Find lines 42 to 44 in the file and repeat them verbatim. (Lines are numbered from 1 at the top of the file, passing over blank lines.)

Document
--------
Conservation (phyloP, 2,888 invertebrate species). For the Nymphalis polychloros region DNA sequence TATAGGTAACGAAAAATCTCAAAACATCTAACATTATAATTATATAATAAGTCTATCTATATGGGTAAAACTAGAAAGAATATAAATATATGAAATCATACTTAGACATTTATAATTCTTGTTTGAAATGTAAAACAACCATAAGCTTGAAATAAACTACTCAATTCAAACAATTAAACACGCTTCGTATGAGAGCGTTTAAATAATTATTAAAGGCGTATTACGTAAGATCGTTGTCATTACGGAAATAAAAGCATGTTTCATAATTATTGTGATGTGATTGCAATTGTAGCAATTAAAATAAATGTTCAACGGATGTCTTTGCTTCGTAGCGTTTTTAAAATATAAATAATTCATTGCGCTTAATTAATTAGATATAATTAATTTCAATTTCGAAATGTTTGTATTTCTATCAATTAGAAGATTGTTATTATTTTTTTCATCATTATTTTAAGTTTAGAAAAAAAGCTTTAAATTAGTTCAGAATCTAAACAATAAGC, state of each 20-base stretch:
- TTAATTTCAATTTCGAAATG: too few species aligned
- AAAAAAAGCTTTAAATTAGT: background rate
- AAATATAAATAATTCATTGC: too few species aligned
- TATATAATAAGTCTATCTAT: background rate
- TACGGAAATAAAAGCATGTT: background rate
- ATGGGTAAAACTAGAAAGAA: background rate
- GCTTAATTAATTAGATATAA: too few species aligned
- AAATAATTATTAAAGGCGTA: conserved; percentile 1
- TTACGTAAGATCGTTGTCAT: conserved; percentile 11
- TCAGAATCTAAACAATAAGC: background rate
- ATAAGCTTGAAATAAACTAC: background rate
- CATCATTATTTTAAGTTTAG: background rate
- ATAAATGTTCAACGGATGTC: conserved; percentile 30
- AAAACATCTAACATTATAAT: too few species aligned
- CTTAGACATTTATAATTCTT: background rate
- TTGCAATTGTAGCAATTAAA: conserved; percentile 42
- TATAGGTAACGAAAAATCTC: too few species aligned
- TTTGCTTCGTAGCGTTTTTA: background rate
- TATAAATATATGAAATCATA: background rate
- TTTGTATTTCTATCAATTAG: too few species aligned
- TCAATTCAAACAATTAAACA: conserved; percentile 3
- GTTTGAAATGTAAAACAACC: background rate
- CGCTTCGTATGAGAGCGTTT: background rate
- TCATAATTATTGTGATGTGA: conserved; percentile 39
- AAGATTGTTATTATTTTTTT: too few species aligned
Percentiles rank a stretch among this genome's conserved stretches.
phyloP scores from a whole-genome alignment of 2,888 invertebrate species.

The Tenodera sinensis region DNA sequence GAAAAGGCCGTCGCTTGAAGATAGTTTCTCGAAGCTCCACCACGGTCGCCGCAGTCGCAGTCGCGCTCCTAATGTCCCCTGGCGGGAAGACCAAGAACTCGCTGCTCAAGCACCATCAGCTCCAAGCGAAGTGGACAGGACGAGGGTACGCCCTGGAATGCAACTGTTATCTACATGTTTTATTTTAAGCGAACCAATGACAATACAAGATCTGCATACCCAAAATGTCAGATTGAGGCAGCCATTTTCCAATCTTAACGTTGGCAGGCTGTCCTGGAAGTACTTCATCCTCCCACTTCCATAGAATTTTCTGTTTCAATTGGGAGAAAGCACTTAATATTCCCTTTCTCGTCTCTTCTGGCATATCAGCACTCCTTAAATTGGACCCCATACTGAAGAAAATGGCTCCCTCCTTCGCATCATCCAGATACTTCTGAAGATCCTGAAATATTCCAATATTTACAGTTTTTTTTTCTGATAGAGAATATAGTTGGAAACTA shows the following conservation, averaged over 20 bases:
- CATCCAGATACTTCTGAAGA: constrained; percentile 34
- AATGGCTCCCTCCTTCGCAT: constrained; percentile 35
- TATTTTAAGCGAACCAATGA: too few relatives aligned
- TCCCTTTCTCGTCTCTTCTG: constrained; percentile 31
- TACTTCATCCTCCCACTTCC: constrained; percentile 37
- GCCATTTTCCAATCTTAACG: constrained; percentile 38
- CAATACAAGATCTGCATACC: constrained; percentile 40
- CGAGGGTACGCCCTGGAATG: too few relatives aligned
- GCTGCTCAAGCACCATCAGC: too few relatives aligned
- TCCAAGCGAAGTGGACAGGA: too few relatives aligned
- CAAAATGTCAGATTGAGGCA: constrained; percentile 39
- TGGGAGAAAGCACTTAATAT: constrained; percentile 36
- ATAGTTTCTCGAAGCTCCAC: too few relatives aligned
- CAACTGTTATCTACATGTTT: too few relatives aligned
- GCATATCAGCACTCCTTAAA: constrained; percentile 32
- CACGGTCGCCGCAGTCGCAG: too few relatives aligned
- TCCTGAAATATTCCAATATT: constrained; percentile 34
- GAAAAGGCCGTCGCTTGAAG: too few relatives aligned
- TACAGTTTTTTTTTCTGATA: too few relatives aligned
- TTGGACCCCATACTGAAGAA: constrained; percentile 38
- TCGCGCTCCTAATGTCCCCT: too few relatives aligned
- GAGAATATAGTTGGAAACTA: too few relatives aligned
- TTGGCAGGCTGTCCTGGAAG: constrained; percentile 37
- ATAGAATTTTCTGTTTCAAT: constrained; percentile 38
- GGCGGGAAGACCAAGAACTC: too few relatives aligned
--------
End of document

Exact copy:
- ATAGTTTCTCGAAGCTCCAC: too few relatives aligned
- CAACTGTTATCTACATGTTT: too few relatives aligned
- GCATATCAGCACTCCTTAAA: constrained; percentile 32